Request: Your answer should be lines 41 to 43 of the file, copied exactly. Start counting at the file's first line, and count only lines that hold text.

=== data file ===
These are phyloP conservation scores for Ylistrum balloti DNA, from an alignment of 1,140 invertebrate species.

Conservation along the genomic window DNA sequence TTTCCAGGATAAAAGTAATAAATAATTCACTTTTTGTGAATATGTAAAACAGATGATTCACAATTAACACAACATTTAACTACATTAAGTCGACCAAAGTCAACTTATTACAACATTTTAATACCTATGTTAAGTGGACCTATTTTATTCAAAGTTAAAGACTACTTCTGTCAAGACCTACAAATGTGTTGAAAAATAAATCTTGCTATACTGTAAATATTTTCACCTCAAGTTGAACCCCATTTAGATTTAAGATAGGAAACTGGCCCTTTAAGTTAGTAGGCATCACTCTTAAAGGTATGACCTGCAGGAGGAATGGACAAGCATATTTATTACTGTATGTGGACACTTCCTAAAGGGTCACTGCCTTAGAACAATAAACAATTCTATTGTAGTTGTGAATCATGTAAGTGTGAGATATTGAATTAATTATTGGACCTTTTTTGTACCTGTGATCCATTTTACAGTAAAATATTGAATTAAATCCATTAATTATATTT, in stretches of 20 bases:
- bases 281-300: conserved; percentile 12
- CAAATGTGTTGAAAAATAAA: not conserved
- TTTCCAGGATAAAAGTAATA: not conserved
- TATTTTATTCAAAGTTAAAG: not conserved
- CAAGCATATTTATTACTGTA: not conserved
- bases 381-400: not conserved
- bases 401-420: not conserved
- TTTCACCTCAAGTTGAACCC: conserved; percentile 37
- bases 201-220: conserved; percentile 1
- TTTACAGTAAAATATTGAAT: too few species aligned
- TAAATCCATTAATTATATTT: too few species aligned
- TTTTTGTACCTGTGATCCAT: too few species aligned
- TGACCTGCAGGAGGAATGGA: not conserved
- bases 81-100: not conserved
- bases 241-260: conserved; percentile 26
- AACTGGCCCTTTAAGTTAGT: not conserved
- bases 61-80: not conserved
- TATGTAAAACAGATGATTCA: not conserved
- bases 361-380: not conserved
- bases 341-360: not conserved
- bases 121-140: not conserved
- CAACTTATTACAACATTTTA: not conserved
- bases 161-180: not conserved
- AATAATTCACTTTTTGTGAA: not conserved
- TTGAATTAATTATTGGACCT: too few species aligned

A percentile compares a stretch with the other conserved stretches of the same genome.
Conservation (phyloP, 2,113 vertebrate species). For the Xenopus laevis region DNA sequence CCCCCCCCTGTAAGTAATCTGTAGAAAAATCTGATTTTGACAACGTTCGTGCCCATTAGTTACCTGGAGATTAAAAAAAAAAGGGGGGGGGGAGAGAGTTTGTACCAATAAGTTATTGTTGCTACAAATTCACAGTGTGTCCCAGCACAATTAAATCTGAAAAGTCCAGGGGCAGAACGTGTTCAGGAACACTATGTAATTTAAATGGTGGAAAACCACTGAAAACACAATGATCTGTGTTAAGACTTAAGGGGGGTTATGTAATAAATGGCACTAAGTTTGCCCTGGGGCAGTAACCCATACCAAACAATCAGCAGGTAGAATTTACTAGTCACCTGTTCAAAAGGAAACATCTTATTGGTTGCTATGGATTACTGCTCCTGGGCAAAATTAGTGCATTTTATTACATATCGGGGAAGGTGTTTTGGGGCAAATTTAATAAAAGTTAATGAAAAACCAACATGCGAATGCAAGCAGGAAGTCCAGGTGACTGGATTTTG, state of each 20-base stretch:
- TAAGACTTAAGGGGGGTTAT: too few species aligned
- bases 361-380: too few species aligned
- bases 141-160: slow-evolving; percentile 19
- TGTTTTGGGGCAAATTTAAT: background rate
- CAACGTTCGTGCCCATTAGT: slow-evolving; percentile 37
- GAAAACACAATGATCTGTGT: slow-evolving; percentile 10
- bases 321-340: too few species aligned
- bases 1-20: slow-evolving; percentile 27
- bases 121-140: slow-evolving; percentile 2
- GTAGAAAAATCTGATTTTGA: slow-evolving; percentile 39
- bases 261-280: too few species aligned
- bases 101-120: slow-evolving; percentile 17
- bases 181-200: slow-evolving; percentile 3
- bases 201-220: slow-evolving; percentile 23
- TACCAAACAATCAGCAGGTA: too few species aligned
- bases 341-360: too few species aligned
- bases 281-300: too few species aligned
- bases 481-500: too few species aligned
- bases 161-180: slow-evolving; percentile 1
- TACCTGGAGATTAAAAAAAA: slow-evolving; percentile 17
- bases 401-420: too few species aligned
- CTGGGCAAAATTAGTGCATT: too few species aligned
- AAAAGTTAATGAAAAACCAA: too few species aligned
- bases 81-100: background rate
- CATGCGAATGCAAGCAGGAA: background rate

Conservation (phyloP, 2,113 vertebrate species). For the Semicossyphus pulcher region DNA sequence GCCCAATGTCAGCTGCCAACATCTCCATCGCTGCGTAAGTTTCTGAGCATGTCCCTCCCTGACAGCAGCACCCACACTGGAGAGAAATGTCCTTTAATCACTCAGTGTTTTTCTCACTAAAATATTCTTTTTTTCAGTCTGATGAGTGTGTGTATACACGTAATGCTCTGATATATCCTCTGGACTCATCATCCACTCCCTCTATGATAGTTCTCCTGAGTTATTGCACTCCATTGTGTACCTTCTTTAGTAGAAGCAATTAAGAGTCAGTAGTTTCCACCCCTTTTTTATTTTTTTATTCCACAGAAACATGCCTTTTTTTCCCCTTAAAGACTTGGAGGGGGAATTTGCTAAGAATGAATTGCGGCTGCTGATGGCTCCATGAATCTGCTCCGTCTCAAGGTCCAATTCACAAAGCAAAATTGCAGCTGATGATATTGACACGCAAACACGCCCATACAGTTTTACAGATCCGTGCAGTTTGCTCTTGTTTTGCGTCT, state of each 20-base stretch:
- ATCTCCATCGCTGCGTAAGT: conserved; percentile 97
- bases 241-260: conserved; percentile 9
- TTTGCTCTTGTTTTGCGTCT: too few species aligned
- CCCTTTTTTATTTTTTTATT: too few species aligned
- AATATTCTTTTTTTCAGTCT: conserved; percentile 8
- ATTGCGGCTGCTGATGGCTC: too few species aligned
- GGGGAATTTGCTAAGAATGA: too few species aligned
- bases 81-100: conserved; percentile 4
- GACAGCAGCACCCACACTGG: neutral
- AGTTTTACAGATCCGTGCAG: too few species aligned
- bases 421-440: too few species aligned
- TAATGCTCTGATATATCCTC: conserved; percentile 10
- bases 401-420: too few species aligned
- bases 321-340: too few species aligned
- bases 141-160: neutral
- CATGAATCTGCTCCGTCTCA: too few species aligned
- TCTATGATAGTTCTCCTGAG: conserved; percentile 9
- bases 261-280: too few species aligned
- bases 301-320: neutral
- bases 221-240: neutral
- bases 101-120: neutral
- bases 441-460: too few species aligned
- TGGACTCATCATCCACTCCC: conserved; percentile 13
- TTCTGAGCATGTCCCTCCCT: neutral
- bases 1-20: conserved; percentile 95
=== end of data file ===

- bases 101-120: slow-evolving; percentile 17
- bases 181-200: slow-evolving; percentile 3
- bases 201-220: slow-evolving; percentile 23